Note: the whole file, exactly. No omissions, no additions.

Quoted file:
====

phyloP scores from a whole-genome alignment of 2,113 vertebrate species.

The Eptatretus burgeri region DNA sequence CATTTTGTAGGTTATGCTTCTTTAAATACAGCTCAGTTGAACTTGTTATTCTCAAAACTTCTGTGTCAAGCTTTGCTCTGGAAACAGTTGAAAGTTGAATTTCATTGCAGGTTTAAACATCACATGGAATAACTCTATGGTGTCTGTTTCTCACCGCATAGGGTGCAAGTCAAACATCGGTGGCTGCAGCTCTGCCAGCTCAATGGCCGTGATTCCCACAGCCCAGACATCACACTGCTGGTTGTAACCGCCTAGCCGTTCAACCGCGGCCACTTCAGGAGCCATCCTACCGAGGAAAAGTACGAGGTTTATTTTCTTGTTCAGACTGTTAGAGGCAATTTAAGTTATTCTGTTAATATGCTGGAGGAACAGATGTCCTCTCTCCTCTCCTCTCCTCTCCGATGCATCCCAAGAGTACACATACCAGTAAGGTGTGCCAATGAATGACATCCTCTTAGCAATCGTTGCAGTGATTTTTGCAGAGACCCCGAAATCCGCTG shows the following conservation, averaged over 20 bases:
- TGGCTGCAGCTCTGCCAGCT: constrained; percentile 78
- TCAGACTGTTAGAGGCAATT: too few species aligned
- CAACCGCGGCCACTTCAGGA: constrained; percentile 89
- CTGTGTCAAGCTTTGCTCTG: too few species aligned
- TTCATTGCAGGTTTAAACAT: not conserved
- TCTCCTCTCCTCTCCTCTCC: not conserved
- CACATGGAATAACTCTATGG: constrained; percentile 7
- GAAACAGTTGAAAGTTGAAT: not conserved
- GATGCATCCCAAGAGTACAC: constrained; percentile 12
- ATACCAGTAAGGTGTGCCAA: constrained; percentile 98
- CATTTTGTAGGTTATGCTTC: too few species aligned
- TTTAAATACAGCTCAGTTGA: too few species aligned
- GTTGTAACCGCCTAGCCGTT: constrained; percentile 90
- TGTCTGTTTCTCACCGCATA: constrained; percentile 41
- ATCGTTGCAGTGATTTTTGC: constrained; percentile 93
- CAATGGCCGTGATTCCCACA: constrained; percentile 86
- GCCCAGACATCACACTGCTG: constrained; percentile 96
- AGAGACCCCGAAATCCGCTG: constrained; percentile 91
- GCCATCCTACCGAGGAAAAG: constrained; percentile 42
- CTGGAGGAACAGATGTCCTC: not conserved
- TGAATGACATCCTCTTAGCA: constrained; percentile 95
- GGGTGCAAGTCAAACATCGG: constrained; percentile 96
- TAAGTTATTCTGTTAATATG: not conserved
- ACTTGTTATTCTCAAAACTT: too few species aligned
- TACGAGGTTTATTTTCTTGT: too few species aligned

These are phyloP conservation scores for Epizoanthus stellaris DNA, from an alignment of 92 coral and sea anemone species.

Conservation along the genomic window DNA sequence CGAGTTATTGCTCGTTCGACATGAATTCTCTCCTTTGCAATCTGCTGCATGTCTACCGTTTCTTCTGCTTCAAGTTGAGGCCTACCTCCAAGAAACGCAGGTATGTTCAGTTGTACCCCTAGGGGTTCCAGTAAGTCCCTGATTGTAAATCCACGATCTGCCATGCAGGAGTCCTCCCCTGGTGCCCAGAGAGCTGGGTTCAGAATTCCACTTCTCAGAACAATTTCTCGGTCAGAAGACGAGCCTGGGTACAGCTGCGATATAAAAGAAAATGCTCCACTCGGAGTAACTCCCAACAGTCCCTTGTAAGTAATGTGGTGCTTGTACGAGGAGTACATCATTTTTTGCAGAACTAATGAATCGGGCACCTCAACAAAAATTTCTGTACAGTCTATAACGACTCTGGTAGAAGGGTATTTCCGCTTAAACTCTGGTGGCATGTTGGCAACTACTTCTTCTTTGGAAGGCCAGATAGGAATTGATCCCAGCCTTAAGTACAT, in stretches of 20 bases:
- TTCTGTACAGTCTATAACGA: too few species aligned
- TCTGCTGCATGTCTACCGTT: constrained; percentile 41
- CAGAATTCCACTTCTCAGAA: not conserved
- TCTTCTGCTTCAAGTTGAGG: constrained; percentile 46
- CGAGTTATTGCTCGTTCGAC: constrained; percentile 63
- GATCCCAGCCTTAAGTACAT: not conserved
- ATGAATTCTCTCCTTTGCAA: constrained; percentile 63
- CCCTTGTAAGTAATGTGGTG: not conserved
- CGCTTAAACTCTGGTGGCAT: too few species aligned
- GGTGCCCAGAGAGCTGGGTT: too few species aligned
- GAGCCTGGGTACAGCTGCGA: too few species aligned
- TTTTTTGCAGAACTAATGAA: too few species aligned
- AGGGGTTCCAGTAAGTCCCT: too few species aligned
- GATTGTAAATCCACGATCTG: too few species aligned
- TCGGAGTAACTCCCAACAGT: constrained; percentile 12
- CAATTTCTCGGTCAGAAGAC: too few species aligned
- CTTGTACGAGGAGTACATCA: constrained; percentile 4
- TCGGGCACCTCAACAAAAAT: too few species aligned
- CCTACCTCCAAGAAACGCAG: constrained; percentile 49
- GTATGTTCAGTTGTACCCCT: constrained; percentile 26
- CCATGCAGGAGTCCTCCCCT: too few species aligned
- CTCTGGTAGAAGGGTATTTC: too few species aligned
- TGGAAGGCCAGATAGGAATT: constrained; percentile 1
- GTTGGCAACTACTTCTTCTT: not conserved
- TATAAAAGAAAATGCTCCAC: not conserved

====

phyloP scores from a whole-genome alignment of 2,113 vertebrate species.

The Eptatretus burgeri region DNA sequence CATTTTGTAGGTTATGCTTCTTTAAATACAGCTCAGTTGAACTTGTTATTCTCAAAACTTCTGTGTCAAGCTTTGCTCTGGAAACAGTTGAAAGTTGAATTTCATTGCAGGTTTAAACATCACATGGAATAACTCTATGGTGTCTGTTTCTCACCGCATAGGGTGCAAGTCAAACATCGGTGGCTGCAGCTCTGCCAGCTCAATGGCCGTGATTCCCACAGCCCAGACATCACACTGCTGGTTGTAACCGCCTAGCCGTTCAACCGCGGCCACTTCAGGAGCCATCCTACCGAGGAAAAGTACGAGGTTTATTTTCTTGTTCAGACTGTTAGAGGCAATTTAAGTTATTCTGTTAATATGCTGGAGGAACAGATGTCCTCTCTCCTCTCCTCTCCTCTCCGATGCATCCCAAGAGTACACATACCAGTAAGGTGTGCCAATGAATGACATCCTCTTAGCAATCGTTGCAGTGATTTTTGCAGAGACCCCGAAATCCGCTG shows the following conservation, averaged over 20 bases:
- TGGCTGCAGCTCTGCCAGCT: constrained; percentile 78
- TCAGACTGTTAGAGGCAATT: too few species aligned
- CAACCGCGGCCACTTCAGGA: constrained; percentile 89
- CTGTGTCAAGCTTTGCTCTG: too few species aligned
- TTCATTGCAGGTTTAAACAT: not conserved
- TCTCCTCTCCTCTCCTCTCC: not conserved
- CACATGGAATAACTCTATGG: constrained; percentile 7
- GAAACAGTTGAAAGTTGAAT: not conserved
- GATGCATCCCAAGAGTACAC: constrained; percentile 12
- ATACCAGTAAGGTGTGCCAA: constrained; percentile 98
- CATTTTGTAGGTTATGCTTC: too few species aligned
- TTTAAATACAGCTCAGTTGA: too few species aligned
- GTTGTAACCGCCTAGCCGTT: constrained; percentile 90
- TGTCTGTTTCTCACCGCATA: constrained; percentile 41
- ATCGTTGCAGTGATTTTTGC: constrained; percentile 93
- CAATGGCCGTGATTCCCACA: constrained; percentile 86
- GCCCAGACATCACACTGCTG: constrained; percentile 96
- AGAGACCCCGAAATCCGCTG: constrained; percentile 91
- GCCATCCTACCGAGGAAAAG: constrained; percentile 42
- CTGGAGGAACAGATGTCCTC: not conserved
- TGAATGACATCCTCTTAGCA: constrained; percentile 95
- GGGTGCAAGTCAAACATCGG: constrained; percentile 96
- TAAGTTATTCTGTTAATATG: not conserved
- ACTTGTTATTCTCAAAACTT: too few species aligned
- TACGAGGTTTATTTTCTTGT: too few species aligned

These are phyloP conservation scores for Epizoanthus stellaris DNA, from an alignment of 92 coral and sea anemone species.

Conservation along the genomic window DNA sequence CGAGTTATTGCTCGTTCGACATGAATTCTCTCCTTTGCAATCTGCTGCATGTCTACCGTTTCTTCTGCTTCAAGTTGAGGCCTACCTCCAAGAAACGCAGGTATGTTCAGTTGTACCCCTAGGGGTTCCAGTAAGTCCCTGATTGTAAATCCACGATCTGCCATGCAGGAGTCCTCCCCTGGTGCCCAGAGAGCTGGGTTCAGAATTCCACTTCTCAGAACAATTTCTCGGTCAGAAGACGAGCCTGGGTACAGCTGCGATATAAAAGAAAATGCTCCACTCGGAGTAACTCCCAACAGTCCCTTGTAAGTAATGTGGTGCTTGTACGAGGAGTACATCATTTTTTGCAGAACTAATGAATCGGGCACCTCAACAAAAATTTCTGTACAGTCTATAACGACTCTGGTAGAAGGGTATTTCCGCTTAAACTCTGGTGGCATGTTGGCAACTACTTCTTCTTTGGAAGGCCAGATAGGAATTGATCCCAGCCTTAAGTACAT, in stretches of 20 bases:
- TTCTGTACAGTCTATAACGA: too few species aligned
- TCTGCTGCATGTCTACCGTT: constrained; percentile 41
- CAGAATTCCACTTCTCAGAA: not conserved
- TCTTCTGCTTCAAGTTGAGG: constrained; percentile 46
- CGAGTTATTGCTCGTTCGAC: constrained; percentile 63
- GATCCCAGCCTTAAGTACAT: not conserved
- ATGAATTCTCTCCTTTGCAA: constrained; percentile 63
- CCCTTGTAAGTAATGTGGTG: not conserved
- CGCTTAAACTCTGGTGGCAT: too few species aligned
- GGTGCCCAGAGAGCTGGGTT: too few species aligned
- GAGCCTGGGTACAGCTGCGA: too few species aligned
- TTTTTTGCAGAACTAATGAA: too few species aligned
- AGGGGTTCCAGTAAGTCCCT: too few species aligned
- GATTGTAAATCCACGATCTG: too few species aligned
- TCGGAGTAACTCCCAACAGT: constrained; percentile 12
- CAATTTCTCGGTCAGAAGAC: too few species aligned
- CTTGTACGAGGAGTACATCA: constrained; percentile 4
- TCGGGCACCTCAACAAAAAT: too few species aligned
- CCTACCTCCAAGAAACGCAG: constrained; percentile 49
- GTATGTTCAGTTGTACCCCT: constrained; percentile 26
- CCATGCAGGAGTCCTCCCCT: too few species aligned
- CTCTGGTAGAAGGGTATTTC: too few species aligned
- TGGAAGGCCAGATAGGAATT: constrained; percentile 1
- GTTGGCAACTACTTCTTCTT: not conserved
- TATAAAAGAAAATGCTCCAC: not conserved